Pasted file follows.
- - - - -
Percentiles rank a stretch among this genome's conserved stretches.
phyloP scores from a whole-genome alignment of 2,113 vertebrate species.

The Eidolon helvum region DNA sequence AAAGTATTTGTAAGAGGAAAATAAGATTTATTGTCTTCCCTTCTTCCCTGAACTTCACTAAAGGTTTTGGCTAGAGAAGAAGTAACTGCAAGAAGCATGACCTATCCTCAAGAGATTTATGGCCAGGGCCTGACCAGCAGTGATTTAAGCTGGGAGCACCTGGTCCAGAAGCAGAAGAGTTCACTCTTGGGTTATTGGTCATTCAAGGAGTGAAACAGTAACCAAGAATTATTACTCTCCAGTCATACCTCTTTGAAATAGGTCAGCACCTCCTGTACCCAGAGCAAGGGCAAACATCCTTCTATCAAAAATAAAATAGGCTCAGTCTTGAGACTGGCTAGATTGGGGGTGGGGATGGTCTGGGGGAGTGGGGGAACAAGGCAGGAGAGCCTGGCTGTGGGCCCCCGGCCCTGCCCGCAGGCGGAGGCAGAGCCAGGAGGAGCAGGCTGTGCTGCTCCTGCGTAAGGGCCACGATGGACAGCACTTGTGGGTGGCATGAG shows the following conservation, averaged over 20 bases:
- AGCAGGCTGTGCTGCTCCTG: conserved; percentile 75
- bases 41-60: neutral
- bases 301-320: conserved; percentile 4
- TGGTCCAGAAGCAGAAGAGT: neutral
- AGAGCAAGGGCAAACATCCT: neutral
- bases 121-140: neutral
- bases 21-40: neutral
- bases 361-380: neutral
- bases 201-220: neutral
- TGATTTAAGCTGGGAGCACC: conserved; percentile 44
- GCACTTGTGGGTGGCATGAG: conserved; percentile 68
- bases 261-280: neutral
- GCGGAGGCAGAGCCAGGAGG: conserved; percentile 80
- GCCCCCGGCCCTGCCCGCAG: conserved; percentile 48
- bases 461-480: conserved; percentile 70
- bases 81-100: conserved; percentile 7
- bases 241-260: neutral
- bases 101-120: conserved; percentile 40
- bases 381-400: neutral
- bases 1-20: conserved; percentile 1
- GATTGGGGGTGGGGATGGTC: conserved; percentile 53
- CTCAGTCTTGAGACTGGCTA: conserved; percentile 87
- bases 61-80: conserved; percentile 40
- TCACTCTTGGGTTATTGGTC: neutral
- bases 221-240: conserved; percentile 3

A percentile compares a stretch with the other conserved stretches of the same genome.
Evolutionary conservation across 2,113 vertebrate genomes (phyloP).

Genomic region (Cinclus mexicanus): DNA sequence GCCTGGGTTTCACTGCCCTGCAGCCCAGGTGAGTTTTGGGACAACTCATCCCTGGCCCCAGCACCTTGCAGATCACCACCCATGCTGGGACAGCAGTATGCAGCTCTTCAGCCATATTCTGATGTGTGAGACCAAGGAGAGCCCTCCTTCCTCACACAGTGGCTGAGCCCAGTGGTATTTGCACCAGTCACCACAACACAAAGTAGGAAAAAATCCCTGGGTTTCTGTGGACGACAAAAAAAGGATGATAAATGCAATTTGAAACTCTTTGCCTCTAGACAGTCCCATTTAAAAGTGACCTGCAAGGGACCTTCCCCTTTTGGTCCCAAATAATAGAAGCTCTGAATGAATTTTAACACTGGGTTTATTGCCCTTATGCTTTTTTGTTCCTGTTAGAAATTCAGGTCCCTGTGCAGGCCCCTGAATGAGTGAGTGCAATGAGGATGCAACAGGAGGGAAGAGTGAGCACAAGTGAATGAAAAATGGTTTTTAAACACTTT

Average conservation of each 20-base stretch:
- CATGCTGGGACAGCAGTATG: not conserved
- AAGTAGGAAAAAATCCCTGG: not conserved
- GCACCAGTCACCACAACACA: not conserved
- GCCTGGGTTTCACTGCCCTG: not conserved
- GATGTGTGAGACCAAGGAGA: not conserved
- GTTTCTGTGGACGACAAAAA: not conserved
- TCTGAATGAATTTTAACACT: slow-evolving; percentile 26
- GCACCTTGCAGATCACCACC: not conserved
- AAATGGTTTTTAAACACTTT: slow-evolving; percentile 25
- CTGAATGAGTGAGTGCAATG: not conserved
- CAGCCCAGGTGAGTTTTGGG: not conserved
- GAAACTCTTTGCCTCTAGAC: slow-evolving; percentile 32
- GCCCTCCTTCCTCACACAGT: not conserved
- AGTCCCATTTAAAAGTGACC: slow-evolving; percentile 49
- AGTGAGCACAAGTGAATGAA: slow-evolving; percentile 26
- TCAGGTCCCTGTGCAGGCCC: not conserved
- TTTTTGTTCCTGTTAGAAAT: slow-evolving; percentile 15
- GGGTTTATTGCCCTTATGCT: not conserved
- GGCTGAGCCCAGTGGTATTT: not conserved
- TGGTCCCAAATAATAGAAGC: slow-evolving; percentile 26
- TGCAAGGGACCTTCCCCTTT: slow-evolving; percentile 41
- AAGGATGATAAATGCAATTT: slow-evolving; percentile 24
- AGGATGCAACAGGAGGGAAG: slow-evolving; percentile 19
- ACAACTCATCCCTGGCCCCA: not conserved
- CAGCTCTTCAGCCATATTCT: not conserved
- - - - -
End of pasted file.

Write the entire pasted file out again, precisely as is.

Percentiles rank a stretch among this genome's conserved stretches.
phyloP scores from a whole-genome alignment of 2,113 vertebrate species.

The Eidolon helvum region DNA sequence AAAGTATTTGTAAGAGGAAAATAAGATTTATTGTCTTCCCTTCTTCCCTGAACTTCACTAAAGGTTTTGGCTAGAGAAGAAGTAACTGCAAGAAGCATGACCTATCCTCAAGAGATTTATGGCCAGGGCCTGACCAGCAGTGATTTAAGCTGGGAGCACCTGGTCCAGAAGCAGAAGAGTTCACTCTTGGGTTATTGGTCATTCAAGGAGTGAAACAGTAACCAAGAATTATTACTCTCCAGTCATACCTCTTTGAAATAGGTCAGCACCTCCTGTACCCAGAGCAAGGGCAAACATCCTTCTATCAAAAATAAAATAGGCTCAGTCTTGAGACTGGCTAGATTGGGGGTGGGGATGGTCTGGGGGAGTGGGGGAACAAGGCAGGAGAGCCTGGCTGTGGGCCCCCGGCCCTGCCCGCAGGCGGAGGCAGAGCCAGGAGGAGCAGGCTGTGCTGCTCCTGCGTAAGGGCCACGATGGACAGCACTTGTGGGTGGCATGAG shows the following conservation, averaged over 20 bases:
- AGCAGGCTGTGCTGCTCCTG: conserved; percentile 75
- bases 41-60: neutral
- bases 301-320: conserved; percentile 4
- TGGTCCAGAAGCAGAAGAGT: neutral
- AGAGCAAGGGCAAACATCCT: neutral
- bases 121-140: neutral
- bases 21-40: neutral
- bases 361-380: neutral
- bases 201-220: neutral
- TGATTTAAGCTGGGAGCACC: conserved; percentile 44
- GCACTTGTGGGTGGCATGAG: conserved; percentile 68
- bases 261-280: neutral
- GCGGAGGCAGAGCCAGGAGG: conserved; percentile 80
- GCCCCCGGCCCTGCCCGCAG: conserved; percentile 48
- bases 461-480: conserved; percentile 70
- bases 81-100: conserved; percentile 7
- bases 241-260: neutral
- bases 101-120: conserved; percentile 40
- bases 381-400: neutral
- bases 1-20: conserved; percentile 1
- GATTGGGGGTGGGGATGGTC: conserved; percentile 53
- CTCAGTCTTGAGACTGGCTA: conserved; percentile 87
- bases 61-80: conserved; percentile 40
- TCACTCTTGGGTTATTGGTC: neutral
- bases 221-240: conserved; percentile 3

A percentile compares a stretch with the other conserved stretches of the same genome.
Evolutionary conservation across 2,113 vertebrate genomes (phyloP).

Genomic region (Cinclus mexicanus): DNA sequence GCCTGGGTTTCACTGCCCTGCAGCCCAGGTGAGTTTTGGGACAACTCATCCCTGGCCCCAGCACCTTGCAGATCACCACCCATGCTGGGACAGCAGTATGCAGCTCTTCAGCCATATTCTGATGTGTGAGACCAAGGAGAGCCCTCCTTCCTCACACAGTGGCTGAGCCCAGTGGTATTTGCACCAGTCACCACAACACAAAGTAGGAAAAAATCCCTGGGTTTCTGTGGACGACAAAAAAAGGATGATAAATGCAATTTGAAACTCTTTGCCTCTAGACAGTCCCATTTAAAAGTGACCTGCAAGGGACCTTCCCCTTTTGGTCCCAAATAATAGAAGCTCTGAATGAATTTTAACACTGGGTTTATTGCCCTTATGCTTTTTTGTTCCTGTTAGAAATTCAGGTCCCTGTGCAGGCCCCTGAATGAGTGAGTGCAATGAGGATGCAACAGGAGGGAAGAGTGAGCACAAGTGAATGAAAAATGGTTTTTAAACACTTT

Average conservation of each 20-base stretch:
- CATGCTGGGACAGCAGTATG: not conserved
- AAGTAGGAAAAAATCCCTGG: not conserved
- GCACCAGTCACCACAACACA: not conserved
- GCCTGGGTTTCACTGCCCTG: not conserved
- GATGTGTGAGACCAAGGAGA: not conserved
- GTTTCTGTGGACGACAAAAA: not conserved
- TCTGAATGAATTTTAACACT: slow-evolving; percentile 26
- GCACCTTGCAGATCACCACC: not conserved
- AAATGGTTTTTAAACACTTT: slow-evolving; percentile 25
- CTGAATGAGTGAGTGCAATG: not conserved
- CAGCCCAGGTGAGTTTTGGG: not conserved
- GAAACTCTTTGCCTCTAGAC: slow-evolving; percentile 32
- GCCCTCCTTCCTCACACAGT: not conserved
- AGTCCCATTTAAAAGTGACC: slow-evolving; percentile 49
- AGTGAGCACAAGTGAATGAA: slow-evolving; percentile 26
- TCAGGTCCCTGTGCAGGCCC: not conserved
- TTTTTGTTCCTGTTAGAAAT: slow-evolving; percentile 15
- GGGTTTATTGCCCTTATGCT: not conserved
- GGCTGAGCCCAGTGGTATTT: not conserved
- TGGTCCCAAATAATAGAAGC: slow-evolving; percentile 26
- TGCAAGGGACCTTCCCCTTT: slow-evolving; percentile 41
- AAGGATGATAAATGCAATTT: slow-evolving; percentile 24
- AGGATGCAACAGGAGGGAAG: slow-evolving; percentile 19
- ACAACTCATCCCTGGCCCCA: not conserved
- CAGCTCTTCAGCCATATTCT: not conserved